Father's DayFather's DayThis Father’s Day focus on spending time with your dad rather than slaving away in the kitchen.  It’s summer — time to get the grill out.  These beef skewers are easy to make, casual to serve, and completely satisfying, especially when paired with our chimichurri and homemade mayo.

It’s really a nonrecipe: start with good steak, like NY strip or ribeye. Upgrade with dry-aged steaks— a bit more expensive but extra-flavorful, just like a steakhouse. Cut the steak into 1 1/2-inch cubes and skewer them (if you’re using wooden skewers, remember to soak them for at least 15 minutes prior to using so they don’t burn on the grill), alternating with assorted mini-peppers and cipollini or pearl onions still in their skins. Season the skewers on all sides with salt and freshly ground black pepper and brush them with vegetable oil. Grill until nicely charred.

Serve them with grilled crusty rolls and a generous dose of chimichurri.

To make Homemade Mayo (it’s super-duper easy!) all you need do is whisk together 1 large egg yolk, 1 tablespoon lemon juice, 1 teaspoon Dijon mustard, and a pinch of salt and pepper. Very slowly, start whisking in 1 cup vegetable oil. Whisk, whisk, whisk, and voilá! MAYONNAISE! It really is superb, but, of course, we are very partial to Hellman’s :)


5 of May

Here’s a drink that’s hot and just the right amount of spicy for this week’s celebrations and the upcoming summer months.

A spicy, smooth, and sassy cocktail from our latest book,  Summer Cocktails !

Makes 1 (or make several batches for a crowd)

2 tablespoons coarse salt
1/2 lime
2 ounces Chiquila*
1 ounce triple sec or Cointreau
1 ounce freshly squeezed lime juice
1 ounce honey syrup**

To make our signature “Chiquila,” add 3 morita chiles (dried smoky chilies available in the Latin American section of most supermarkets) to 1 (750-milliliter) bottle of silver or gold tequila. Allow the tequila to steep for at least 8 hours and up to 2 days. Strain the tequila, discard the chiles, and voilà! All done.

For the Honey Syrup: Bring to a boil 1/2 cup honey and 1/2 cup water. Stir until honey is dissolved. Remove from heat, cool completely, and use or store, refrigerated.

– Spread the salt on a saucer. Dampen the rim of the glass with the lime and dip it in the salt. Fill the glass with ice.

– Combine the tequila, triple sec, lime juice, and honey syrup in a shaker with ice. Shake vigorously and strain into the prepared glass. ¡Salud!

Breakfast is the most important meal of the day, they say, and we concur. It’s coffee and food just after waking for us, but this classic Irish breakfast ups the ante on the weekday yogurt-and-granola staple.

This breakfast is protein heavy, containing Irish bacon and sausages, black and white pudding, and sunny side-up eggs. In addition, there are fried tomatoes, beans (white in a sweet tomato sauce not unlike American baked beans), sautéed tomatoes, soda bread, and naturally, a pint of Guinness.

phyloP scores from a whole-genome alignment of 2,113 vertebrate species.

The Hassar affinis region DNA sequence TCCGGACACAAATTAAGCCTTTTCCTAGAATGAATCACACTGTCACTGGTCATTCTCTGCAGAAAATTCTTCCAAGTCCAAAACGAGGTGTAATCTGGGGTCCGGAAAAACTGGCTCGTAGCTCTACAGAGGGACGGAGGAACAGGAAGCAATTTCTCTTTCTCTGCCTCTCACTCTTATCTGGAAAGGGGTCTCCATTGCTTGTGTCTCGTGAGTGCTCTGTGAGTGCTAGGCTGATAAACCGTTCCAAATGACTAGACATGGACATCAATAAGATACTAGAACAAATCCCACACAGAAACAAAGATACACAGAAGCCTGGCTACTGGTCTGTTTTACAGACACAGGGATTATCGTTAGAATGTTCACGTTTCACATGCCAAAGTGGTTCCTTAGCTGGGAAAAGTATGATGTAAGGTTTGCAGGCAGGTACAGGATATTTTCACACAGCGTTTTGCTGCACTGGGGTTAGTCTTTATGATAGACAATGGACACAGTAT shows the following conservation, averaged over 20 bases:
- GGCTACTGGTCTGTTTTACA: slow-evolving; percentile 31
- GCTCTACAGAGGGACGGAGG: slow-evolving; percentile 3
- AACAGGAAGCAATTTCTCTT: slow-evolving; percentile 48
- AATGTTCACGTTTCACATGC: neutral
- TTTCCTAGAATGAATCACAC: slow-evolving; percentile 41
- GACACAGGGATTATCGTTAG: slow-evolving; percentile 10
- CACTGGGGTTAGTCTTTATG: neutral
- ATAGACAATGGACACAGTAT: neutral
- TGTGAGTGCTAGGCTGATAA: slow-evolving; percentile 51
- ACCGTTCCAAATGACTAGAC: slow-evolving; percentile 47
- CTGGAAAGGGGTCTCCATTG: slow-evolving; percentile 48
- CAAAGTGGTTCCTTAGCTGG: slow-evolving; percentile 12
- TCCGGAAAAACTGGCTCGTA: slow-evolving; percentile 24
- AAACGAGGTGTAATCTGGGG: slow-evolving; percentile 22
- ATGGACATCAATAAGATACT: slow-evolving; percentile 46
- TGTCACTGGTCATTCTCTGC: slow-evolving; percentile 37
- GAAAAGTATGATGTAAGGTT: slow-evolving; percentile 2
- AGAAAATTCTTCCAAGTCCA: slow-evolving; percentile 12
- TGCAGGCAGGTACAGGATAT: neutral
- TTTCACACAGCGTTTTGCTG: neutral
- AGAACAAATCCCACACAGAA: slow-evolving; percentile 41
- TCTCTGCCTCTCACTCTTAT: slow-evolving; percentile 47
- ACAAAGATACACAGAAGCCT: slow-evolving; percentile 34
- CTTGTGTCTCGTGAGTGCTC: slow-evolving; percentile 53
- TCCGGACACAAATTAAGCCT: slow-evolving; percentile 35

Please note that it does take some effort to gather the makings of this breakfast, but Irish products are available, and they are well worth seeking out, particularly the bacon, which is more like a slim pork chop rather than the American bacon strips.

Happy St. Patrick’s day, and sláinte!

Oh, Valentine’s Day. Mostly I associate it with the not getting of the “Be Mine” card in my school desk in grade school. What sort of holiday is this where the frizzy haired and bespectacled girls get snubbed? Boooo!!! Hiss!!! BUT! You know, I love pink and red and it seems like those are the colors of that Valentine guy. AND! Dessert. Seems to be the thing that either you enjoy on a date or binge on if you don’t have one. Go for it,  eat it like a hot dog. xoxo


Makes 6

Once cooled, you can freeze leftover éclairs in a zipper-lock bag. When ready to use, warm through in a preheated 350°F oven, then allow to cool to room temperature.

For the Eclairs
1 cup water
4 ounces (1 stick) unsalted butter, cut into pieces
1 tablespoon granulated sugar
1 cup all-purpose flour
4 large eggs, beaten plus 2 egg yolks, at room temperature
1 tablespoon heavy cream

Preheat oven to 400°F. Line a baking sheet with a silicone baking mat or parchment paper.

In medium saucepan, combine the water, butter, sugar, and ¼ teaspoon salt. Bring to a boil, stirring until butter melts. Stir in flour all at once, and continue cooking, stirring constantly and vigorously, until the mixture forms a smooth ball of dough, 4 to 5 minutes. The bottom of the saucepan should be clean.

Remove from heat and transfer dough to a large bowl. Using a wooden spoon, add the eggs and stir until they’re fully incorporated. With a soup spoon, scoop dough out into 6 logs.

Beat the yolks, a pinch of salt, and cream in small bowl. Brush tops of dough with egg wash. Bake for 15 minutes, then reduce oven temperature to 350°F and continue baking for about 30 minutes, or until the dough is puffed and golden golden. Transfer éclairs directly to cooling rack and cool completely.

For the Glaze
1 ½ cups fresh raspberries
½ cup confectioners’ sugar

Pulse the raspberries in a food processor until completely puréed. Strain the raspberry sauce and discard the seeds. Whisk in the sugar.

For the Filling
1 ½ cups heavy cream, chilled
¼ cup confectioner’s sugar, sifted
2 cups fresh raspberries

Beat the cream and sugar together in a large bowl with a large whisk or an electric mixer until soft peaks form.

To assemble, cut the éclairs in half lengthwise. Spoon in whipped cream and tuck in raspberries. Drizzle glaze over the éclairs.